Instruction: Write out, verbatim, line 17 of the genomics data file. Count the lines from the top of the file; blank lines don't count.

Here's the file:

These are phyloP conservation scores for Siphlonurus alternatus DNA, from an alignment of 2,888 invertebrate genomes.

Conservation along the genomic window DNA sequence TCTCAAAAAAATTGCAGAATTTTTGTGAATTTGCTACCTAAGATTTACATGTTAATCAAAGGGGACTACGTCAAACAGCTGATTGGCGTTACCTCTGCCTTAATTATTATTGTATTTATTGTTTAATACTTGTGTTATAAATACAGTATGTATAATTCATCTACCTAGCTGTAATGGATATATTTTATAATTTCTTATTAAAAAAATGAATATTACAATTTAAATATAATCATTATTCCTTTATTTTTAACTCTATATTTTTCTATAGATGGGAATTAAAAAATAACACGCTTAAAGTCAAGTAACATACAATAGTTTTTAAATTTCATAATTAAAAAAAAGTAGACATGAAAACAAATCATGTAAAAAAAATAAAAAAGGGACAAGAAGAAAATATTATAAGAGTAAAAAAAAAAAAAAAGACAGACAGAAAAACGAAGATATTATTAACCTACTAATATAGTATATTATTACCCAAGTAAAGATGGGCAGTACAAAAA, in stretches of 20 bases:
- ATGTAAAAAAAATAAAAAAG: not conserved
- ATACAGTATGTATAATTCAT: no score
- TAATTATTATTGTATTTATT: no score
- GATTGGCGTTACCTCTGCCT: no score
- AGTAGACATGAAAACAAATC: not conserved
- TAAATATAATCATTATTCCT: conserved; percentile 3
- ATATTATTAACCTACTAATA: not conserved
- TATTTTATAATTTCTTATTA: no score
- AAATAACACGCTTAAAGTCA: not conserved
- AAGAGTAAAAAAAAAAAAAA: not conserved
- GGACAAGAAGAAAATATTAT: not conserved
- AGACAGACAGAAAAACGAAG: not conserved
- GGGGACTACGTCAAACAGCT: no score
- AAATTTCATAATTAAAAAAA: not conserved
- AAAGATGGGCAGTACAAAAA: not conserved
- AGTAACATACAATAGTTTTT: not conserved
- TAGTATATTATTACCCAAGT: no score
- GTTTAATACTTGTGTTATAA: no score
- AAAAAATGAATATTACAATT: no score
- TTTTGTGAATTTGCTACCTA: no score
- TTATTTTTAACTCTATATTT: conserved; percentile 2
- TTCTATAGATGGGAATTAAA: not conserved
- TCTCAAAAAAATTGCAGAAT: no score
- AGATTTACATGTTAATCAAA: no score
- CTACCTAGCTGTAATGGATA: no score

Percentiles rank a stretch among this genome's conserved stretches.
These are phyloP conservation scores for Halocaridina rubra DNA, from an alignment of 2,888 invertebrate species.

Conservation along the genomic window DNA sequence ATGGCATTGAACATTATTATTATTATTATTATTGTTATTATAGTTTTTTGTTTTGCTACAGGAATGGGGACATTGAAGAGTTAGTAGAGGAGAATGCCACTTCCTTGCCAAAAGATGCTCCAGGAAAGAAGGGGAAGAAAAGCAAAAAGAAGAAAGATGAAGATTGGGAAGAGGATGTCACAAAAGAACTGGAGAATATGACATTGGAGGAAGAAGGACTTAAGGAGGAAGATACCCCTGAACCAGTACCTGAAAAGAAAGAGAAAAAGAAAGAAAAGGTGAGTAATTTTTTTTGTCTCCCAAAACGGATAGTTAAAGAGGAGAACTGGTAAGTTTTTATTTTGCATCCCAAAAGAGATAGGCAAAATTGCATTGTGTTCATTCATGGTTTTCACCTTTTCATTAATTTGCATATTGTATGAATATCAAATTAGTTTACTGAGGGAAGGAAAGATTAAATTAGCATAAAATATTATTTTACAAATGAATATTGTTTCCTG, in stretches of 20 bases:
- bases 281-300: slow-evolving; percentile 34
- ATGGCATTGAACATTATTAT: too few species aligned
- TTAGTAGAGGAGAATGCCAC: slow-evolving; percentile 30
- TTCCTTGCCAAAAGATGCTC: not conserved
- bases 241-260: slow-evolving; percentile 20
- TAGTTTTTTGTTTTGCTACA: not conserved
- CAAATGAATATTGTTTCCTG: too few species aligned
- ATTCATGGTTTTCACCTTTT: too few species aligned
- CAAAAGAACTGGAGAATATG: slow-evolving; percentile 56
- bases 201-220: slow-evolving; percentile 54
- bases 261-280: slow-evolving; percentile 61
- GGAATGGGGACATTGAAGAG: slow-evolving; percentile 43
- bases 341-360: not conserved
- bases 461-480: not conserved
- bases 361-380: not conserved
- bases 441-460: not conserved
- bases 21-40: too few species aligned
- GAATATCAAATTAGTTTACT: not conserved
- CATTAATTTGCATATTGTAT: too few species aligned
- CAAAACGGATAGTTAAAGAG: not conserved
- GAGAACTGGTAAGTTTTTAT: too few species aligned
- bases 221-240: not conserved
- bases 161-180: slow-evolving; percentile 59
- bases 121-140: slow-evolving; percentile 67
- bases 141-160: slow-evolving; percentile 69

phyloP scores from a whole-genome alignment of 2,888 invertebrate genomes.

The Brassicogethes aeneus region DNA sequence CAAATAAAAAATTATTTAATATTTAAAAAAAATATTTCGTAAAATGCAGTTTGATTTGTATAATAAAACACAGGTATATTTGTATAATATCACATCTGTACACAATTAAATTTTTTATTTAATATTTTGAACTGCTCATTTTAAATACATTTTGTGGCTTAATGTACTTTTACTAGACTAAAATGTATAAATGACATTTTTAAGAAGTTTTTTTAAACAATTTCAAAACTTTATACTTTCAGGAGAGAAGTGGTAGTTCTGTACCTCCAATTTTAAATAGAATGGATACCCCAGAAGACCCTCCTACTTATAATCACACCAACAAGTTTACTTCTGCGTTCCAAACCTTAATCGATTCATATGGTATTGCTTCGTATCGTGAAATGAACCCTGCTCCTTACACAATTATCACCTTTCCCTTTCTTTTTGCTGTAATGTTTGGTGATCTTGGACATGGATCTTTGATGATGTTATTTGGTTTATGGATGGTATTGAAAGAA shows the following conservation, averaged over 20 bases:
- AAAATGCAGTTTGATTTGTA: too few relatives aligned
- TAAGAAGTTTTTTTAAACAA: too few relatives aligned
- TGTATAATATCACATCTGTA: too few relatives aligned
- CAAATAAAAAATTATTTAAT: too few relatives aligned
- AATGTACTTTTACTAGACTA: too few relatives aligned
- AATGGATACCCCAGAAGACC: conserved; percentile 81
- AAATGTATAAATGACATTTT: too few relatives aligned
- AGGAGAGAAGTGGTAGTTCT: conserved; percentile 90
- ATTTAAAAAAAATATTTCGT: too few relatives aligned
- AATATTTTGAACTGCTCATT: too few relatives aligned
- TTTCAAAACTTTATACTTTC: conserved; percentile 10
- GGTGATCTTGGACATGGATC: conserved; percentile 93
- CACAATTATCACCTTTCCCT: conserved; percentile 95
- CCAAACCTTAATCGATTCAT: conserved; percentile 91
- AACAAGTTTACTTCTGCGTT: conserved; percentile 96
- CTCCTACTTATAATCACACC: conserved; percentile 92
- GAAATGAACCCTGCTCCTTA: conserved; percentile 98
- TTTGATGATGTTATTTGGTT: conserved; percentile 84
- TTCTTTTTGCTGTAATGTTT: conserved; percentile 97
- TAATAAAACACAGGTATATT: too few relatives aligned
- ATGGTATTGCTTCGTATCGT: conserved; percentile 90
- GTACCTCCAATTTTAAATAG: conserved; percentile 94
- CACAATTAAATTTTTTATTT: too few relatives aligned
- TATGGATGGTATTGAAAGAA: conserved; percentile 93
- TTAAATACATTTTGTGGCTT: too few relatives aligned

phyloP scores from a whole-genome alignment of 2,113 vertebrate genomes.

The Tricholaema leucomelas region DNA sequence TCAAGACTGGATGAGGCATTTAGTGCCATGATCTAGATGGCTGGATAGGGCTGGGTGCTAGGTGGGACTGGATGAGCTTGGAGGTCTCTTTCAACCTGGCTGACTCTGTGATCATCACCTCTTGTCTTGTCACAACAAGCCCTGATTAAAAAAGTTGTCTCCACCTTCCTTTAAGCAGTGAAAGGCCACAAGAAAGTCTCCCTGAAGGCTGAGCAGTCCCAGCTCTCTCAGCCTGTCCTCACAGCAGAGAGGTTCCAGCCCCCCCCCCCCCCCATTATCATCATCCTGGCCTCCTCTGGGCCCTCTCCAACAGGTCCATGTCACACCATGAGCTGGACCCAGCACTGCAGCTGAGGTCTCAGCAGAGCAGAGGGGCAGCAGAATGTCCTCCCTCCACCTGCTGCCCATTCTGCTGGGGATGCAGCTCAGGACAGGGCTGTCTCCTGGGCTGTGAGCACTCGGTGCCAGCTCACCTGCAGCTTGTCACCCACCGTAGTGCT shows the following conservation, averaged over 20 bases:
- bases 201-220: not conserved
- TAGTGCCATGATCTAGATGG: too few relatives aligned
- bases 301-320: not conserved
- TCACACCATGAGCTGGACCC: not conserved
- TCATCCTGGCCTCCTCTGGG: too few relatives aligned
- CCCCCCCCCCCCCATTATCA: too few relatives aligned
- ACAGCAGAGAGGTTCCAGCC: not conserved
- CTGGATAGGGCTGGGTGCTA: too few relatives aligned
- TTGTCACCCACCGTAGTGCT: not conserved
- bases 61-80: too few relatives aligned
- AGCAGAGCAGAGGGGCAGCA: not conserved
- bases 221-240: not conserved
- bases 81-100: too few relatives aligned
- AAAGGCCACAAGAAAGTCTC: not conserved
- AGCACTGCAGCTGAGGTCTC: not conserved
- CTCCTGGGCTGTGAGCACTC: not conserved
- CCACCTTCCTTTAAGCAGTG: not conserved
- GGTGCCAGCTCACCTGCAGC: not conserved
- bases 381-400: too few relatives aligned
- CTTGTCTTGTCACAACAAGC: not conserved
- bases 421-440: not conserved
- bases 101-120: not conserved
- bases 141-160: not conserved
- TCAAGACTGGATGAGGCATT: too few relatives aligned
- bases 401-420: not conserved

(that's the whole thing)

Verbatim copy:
- AAAGATGGGCAGTACAAAAA: not conserved